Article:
Dear Pandora Radio,
When I went to college, I met a ton of new people all at once, from all over the country. This was awesome in many ways, not the least of which was the sudden explosion of new music in my life. Since then, it’s been tough to regularly find new music to try out. Even when I have a lead on a band I might like, listening to a snippet of a song on ITunes is rarely enough to tell me whether I like something enough to buy it.
So I went looking for a way to hear new music, and I found you. Overall, I am quite happy with your service. You’ve helped me find quite a few new songs that I love. Sure, the phrase “Music Genome Project” seems a little overblown for your efforts to put songs together that sound similar. ( I also roll my eyes every time you describe music with phrases such as “extensive vamping.” What the heck does that mean, anyway?) However, that’s a small price to pay for an internet jukebox that I can nudge towards playing more of what I like and less of what I don’t. Paying $36 for a year of not hearing any ads is also lovely.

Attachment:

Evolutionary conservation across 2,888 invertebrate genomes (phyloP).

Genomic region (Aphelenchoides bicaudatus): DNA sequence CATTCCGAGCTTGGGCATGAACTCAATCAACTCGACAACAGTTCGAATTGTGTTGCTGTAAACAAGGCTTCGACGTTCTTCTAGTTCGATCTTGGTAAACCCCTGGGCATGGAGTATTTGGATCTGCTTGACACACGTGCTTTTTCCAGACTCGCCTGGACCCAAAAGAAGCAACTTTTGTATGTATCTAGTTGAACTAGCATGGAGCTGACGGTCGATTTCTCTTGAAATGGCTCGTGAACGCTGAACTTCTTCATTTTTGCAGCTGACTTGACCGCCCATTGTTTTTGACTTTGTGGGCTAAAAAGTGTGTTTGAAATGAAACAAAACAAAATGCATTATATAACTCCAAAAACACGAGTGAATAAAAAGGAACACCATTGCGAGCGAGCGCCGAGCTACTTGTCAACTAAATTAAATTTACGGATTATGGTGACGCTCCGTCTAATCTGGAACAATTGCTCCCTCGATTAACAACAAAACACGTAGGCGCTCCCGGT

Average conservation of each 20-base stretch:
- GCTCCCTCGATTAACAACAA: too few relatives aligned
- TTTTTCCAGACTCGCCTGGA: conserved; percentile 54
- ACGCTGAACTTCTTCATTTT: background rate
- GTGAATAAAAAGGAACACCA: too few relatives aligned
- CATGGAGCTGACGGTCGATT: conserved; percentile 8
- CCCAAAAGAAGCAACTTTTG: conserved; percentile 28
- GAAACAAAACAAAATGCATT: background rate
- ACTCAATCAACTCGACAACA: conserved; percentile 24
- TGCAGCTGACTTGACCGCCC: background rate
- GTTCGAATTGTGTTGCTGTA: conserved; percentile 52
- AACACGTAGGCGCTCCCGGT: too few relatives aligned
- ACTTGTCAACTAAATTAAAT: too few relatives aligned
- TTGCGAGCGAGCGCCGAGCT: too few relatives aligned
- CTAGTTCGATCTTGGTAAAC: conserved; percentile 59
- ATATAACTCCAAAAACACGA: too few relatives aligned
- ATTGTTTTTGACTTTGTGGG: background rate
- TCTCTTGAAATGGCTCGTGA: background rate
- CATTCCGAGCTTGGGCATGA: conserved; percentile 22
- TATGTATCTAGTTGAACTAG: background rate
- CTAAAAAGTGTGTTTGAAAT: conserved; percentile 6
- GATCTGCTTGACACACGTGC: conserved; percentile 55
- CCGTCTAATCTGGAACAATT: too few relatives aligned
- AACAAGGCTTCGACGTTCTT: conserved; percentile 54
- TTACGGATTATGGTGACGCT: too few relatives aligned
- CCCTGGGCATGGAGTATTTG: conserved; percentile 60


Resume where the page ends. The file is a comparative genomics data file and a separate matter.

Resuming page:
We have to talk about Goldfrapp, though.
Don’t get me wrong, I really appreciate the opportunity you’ve given me to develop an informed perspective on Goldfrapp. I do agree with you that Goldfrapp sounds a lot like many of the bands I enjoy, so I am not upset that you suggested it to me in the first place. I don’t have anything against Goldfrapp as people, and for anyone that likes Goldfrapp, I am happy for them to have more Goldfrapp in their lives. But at this point, I need you to accept that I just do not like Goldfrapp. Any Goldfrapp. There is no Goldfrapp song in existence that I want to hear. I have told you that I do not like Goldfrapp, and I need you to respect my decision.
I realize this may be disappointing for you, since you seem to have more Goldfrapp in your database THAN ANY OTHER BAND IN THE HISTORY OF MUSIC, but I think we can work together to find a peaceful solution.